Home News Cancellation of recycling event could be ‘devastating’ to low-income locals

Cancellation of recycling event could be ‘devastating’ to low-income locals

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After existing for 15 years, diverting 8 tons of reusable items from landfills and benefitting more than 1,500 San Marcos families just last year, a popular recycling program has been canceled.

Pack it Up and Pass it On, a program that operated as a function of the Office of Community Relations at Texas State, encouraged students to donate unwanted but usable items such as clothing and kitchenware to local families in need.

However, the initiative is canceled for now as a result of last month’s merger in which the Office of Community Relations became a part of the Dean of Students’ Office.

“I think, in all honesty, a number of stake holders and individuals who are recipients of this program will be devastated,” said Miguel Arredondo, political science senior and fifth generation San Martian. “On the heels of two of the most catastrophic weather events in our community’s history — the Memorial weekend flood and the All Saint’s Day flood — our families in this community are still trying to rebuild and put their lives back together.”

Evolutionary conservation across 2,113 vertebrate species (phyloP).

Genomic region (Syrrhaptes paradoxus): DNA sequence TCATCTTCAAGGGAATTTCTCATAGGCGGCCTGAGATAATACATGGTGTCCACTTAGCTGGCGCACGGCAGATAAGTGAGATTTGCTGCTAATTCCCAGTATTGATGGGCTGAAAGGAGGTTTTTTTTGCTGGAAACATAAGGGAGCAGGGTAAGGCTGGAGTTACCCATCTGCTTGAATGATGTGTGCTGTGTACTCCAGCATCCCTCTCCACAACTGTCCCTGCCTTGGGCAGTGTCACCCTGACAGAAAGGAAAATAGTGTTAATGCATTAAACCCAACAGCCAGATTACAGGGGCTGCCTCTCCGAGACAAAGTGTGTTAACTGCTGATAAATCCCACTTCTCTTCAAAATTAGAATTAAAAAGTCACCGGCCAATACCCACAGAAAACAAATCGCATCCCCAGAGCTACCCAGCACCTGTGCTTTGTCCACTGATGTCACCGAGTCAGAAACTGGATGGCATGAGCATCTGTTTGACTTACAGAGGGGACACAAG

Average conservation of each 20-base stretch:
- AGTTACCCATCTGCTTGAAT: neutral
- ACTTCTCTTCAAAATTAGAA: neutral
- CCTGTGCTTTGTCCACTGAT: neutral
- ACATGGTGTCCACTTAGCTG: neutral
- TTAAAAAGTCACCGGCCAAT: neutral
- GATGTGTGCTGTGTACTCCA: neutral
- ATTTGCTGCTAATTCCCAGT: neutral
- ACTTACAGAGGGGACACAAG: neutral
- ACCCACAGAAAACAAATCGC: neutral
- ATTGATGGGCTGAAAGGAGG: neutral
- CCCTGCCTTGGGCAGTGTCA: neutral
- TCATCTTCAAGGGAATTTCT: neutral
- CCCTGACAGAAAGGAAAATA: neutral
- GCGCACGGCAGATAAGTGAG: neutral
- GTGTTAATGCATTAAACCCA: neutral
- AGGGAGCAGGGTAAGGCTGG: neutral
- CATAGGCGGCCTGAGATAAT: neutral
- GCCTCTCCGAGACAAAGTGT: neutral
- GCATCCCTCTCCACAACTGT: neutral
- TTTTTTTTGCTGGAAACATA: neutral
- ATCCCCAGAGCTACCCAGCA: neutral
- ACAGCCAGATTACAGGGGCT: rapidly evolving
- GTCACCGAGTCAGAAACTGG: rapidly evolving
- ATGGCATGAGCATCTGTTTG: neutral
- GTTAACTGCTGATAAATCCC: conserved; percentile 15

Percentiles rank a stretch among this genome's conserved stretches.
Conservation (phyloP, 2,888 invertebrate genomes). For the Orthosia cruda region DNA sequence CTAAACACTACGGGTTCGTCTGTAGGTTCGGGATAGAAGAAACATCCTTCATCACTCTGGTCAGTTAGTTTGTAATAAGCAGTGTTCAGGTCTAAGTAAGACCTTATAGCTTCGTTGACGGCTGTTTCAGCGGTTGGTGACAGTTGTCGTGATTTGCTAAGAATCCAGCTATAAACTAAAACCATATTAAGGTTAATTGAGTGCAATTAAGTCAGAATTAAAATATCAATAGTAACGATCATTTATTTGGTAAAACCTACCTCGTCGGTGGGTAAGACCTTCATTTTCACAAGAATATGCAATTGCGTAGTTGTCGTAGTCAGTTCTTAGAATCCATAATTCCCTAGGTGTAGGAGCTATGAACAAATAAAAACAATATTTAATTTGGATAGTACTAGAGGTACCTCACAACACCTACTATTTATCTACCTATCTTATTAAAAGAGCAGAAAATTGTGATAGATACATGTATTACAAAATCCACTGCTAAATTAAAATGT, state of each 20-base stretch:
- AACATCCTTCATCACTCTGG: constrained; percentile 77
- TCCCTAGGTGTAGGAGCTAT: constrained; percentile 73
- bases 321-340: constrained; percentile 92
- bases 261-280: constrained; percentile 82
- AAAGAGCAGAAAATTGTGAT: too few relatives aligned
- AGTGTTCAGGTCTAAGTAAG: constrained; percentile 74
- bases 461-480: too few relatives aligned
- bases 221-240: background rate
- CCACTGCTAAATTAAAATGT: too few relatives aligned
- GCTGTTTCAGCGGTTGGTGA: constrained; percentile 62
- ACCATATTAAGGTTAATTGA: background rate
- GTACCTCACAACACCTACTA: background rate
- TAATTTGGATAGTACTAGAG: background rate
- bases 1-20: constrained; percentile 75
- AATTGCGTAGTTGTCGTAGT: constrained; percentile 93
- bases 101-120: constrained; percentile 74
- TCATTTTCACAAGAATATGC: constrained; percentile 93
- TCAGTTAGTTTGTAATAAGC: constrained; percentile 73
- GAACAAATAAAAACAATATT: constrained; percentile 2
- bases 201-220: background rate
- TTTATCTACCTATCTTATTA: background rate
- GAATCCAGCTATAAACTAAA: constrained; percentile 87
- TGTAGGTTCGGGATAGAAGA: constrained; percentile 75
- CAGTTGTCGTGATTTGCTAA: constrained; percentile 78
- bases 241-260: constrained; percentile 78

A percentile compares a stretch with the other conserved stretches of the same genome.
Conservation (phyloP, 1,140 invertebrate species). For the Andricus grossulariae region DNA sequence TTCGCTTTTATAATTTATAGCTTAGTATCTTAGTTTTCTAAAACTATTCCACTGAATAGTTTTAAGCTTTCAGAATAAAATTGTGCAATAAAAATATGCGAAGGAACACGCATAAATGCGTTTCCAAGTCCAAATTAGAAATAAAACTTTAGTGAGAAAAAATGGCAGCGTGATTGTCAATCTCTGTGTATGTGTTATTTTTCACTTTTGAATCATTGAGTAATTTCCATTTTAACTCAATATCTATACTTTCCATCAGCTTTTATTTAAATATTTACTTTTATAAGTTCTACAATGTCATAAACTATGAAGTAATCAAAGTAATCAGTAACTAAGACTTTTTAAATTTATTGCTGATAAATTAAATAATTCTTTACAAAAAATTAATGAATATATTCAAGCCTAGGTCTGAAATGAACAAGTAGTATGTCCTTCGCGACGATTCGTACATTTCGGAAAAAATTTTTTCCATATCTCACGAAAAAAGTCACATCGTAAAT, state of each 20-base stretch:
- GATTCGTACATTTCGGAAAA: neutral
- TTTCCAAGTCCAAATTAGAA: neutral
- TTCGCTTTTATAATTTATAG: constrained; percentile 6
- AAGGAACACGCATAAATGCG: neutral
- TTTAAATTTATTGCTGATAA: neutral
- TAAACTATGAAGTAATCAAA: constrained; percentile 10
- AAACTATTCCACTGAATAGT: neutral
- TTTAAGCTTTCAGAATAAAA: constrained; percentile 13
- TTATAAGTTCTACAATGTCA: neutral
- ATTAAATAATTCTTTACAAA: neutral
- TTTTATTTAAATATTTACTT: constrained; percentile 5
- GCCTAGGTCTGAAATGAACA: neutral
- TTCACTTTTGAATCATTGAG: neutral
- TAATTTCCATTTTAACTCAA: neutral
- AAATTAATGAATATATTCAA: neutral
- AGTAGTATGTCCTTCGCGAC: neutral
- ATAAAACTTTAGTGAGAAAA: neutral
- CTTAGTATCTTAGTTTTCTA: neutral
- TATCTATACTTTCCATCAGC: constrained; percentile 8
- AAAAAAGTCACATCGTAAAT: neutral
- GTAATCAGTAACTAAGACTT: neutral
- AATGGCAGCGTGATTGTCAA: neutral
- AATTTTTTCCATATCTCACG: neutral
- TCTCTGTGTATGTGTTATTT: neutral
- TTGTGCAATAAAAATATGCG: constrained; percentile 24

Kim Porterfield, former director of Community Relations, is now a special assistant to the dean of students. She said the university is in the midst of realignments and reorganization in accordance with the latest strategic plan. As a part of the process, the Community Relations programs and events are under review.

As a Texas State student and an active community member serving as the youngest trustee on the San Marcos CISD School Board, Arredondo feels the community will suffer from the absence of Pack it Up and Pass it On.

He said the timing of the postponement of the project couldn’t have been worse and could have been avoided if administration had planned more effectively.

“I think with more planning and foresight in the decision, Pack it Up and Pass it On could have occurred this year,” Arredondo said. “But with out proper notice and planning it has obviously been postponed because of that. There hasn’t been a department willing or able to pick it up with such short notice.”